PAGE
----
The Disruptive Patient
This post was inspired by my Facebook friend Bob Rupe of ‘Bluegrass Motors.’ He recalled an interaction with a less than cooperative customer. It brought to mind a patient encounter from years ago.
It was a late night at the hospital. Back in those days we did not have hospitalists on the staff, so we picked up a lot of cases on unassigned call. (folks who needed admission but did not have a regular Doc) A husband demanded to see me about his wife’s condition in the I.C.U. I was down in the ER and went up to check on things.
“My wife needs to check out. You need to fill out the paperwork so she can leave.”
“Uh, well, sir. I understand that you want her home. I tell you the truth though, it isn’t safe yet. She needs to be on the cardiac monitor another 48 hours.”
“Well, by God, I say it’s time for her to go home.”
Uh oh. This was trouble. “Why do you say that?”
“For her to be in here looks bad for me.” (Her problem was self-inflicted) “It’ll get out in the community why she’s here, and I won’t allow it.”
I tried one more time. “Honest to goodness sir. It isn’t safe. It’s possible she could die.”
He glared at me. “You gonna sign her out or not?” His voice grew louder. “Do you know who I am?”
I wanted to say, ‘Yeah, you’re the guy who is driving his wife crazy,’ but I held my peace. I thought for a minute. “Hm. Let me go look over her chart. I’ll be right back. I need a cup of coffee; can I bring you one?”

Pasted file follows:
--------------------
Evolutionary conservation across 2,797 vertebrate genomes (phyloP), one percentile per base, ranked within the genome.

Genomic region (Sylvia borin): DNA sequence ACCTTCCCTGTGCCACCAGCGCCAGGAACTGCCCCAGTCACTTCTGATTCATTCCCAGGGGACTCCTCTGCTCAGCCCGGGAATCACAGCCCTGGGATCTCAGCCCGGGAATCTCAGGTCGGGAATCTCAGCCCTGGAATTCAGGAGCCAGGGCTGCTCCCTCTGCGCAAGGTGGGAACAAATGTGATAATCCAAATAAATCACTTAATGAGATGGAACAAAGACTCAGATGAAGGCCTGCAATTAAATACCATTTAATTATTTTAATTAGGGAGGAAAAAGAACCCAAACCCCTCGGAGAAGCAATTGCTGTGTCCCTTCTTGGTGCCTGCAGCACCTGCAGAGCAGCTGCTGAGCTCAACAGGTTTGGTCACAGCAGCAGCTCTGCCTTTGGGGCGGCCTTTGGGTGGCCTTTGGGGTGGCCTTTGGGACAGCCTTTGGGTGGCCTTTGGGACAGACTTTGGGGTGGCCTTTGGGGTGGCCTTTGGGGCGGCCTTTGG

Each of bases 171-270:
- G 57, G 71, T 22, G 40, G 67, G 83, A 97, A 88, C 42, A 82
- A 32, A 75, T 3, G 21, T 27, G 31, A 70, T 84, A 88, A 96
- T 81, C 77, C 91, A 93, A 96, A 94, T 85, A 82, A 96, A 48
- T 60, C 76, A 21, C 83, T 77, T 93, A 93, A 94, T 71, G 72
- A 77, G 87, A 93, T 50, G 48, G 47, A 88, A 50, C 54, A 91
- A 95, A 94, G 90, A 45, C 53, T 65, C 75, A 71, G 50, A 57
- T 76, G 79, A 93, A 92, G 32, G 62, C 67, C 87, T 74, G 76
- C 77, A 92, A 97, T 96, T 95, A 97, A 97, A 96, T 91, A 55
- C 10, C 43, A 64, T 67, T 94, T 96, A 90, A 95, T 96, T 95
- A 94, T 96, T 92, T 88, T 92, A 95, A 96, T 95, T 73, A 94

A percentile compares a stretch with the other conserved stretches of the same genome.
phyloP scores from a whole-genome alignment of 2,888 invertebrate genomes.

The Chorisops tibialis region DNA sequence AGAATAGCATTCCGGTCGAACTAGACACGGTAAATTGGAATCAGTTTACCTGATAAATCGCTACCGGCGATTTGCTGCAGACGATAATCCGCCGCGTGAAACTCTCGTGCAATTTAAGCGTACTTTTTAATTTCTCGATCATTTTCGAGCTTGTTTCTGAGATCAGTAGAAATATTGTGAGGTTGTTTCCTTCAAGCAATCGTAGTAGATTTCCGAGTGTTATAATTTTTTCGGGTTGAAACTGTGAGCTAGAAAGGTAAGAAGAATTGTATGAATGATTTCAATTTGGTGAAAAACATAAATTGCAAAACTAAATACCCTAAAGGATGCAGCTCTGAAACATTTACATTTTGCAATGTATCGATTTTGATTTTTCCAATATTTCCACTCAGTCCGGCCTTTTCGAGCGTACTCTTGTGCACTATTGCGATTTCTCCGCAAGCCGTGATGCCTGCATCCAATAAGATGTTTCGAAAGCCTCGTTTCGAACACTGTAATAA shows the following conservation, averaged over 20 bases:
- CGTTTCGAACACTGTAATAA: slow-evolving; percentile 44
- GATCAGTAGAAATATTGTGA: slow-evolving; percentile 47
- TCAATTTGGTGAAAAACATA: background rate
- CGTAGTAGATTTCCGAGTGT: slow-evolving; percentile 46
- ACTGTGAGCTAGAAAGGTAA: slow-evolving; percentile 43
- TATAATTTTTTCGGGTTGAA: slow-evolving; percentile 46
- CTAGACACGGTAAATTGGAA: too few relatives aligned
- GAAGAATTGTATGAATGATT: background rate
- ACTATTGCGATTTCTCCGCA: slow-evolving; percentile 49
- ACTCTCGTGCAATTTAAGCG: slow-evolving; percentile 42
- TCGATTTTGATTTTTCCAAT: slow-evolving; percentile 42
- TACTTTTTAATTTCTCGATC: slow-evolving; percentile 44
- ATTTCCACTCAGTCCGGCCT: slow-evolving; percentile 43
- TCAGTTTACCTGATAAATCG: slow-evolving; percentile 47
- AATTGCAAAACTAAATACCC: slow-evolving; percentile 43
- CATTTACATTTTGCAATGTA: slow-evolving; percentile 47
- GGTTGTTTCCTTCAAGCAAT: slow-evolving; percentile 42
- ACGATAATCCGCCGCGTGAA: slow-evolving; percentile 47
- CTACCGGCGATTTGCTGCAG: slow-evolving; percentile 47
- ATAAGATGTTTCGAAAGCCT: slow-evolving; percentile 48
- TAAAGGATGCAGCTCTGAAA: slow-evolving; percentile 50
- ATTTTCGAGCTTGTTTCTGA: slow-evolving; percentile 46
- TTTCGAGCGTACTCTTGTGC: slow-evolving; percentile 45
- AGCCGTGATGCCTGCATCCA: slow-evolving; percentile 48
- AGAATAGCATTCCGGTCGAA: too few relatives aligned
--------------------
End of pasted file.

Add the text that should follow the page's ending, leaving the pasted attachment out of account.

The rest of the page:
In those days, we had just hired our first hospital security people. I had seen Ben down in the ER. Ben was my patient, an ex-Marine, about 6’4″ and 250 pounds. He was imposing even without his side arm. I went to the ER.
“Care for a cup of coffee, Ben?”
“I’ve got a fellow up in the I.C.U. we might have trouble with. Can you troop up there with me?”
I went back to to the room. Ben tagged along behind and waited at the door.
“My friend Ben brought your coffee. Care for cream or sugar?”
“Me neither. I like it black too.” I sat down and sipped on mine. “I went over your wife’s chart. It isn’t safe for her to leave. Ben here will see to it the word doesn’t get out in the community. It’d be bad for a man of your standing.”
“Don’t worry. Ben’s very effective. Through the years I only recall him shooting one person.”
Silence. He seemed to lose his resolve to intimidate.
I was glad. Use of force is against my code of ethics. I always call in a specialist for that.
The man’s wife recovered and went home in three days. We lined up all the right follow-up. They never came back to see me. In a way I hate that. I wondered how things went for her over the years. That was one more mean-spirited man.
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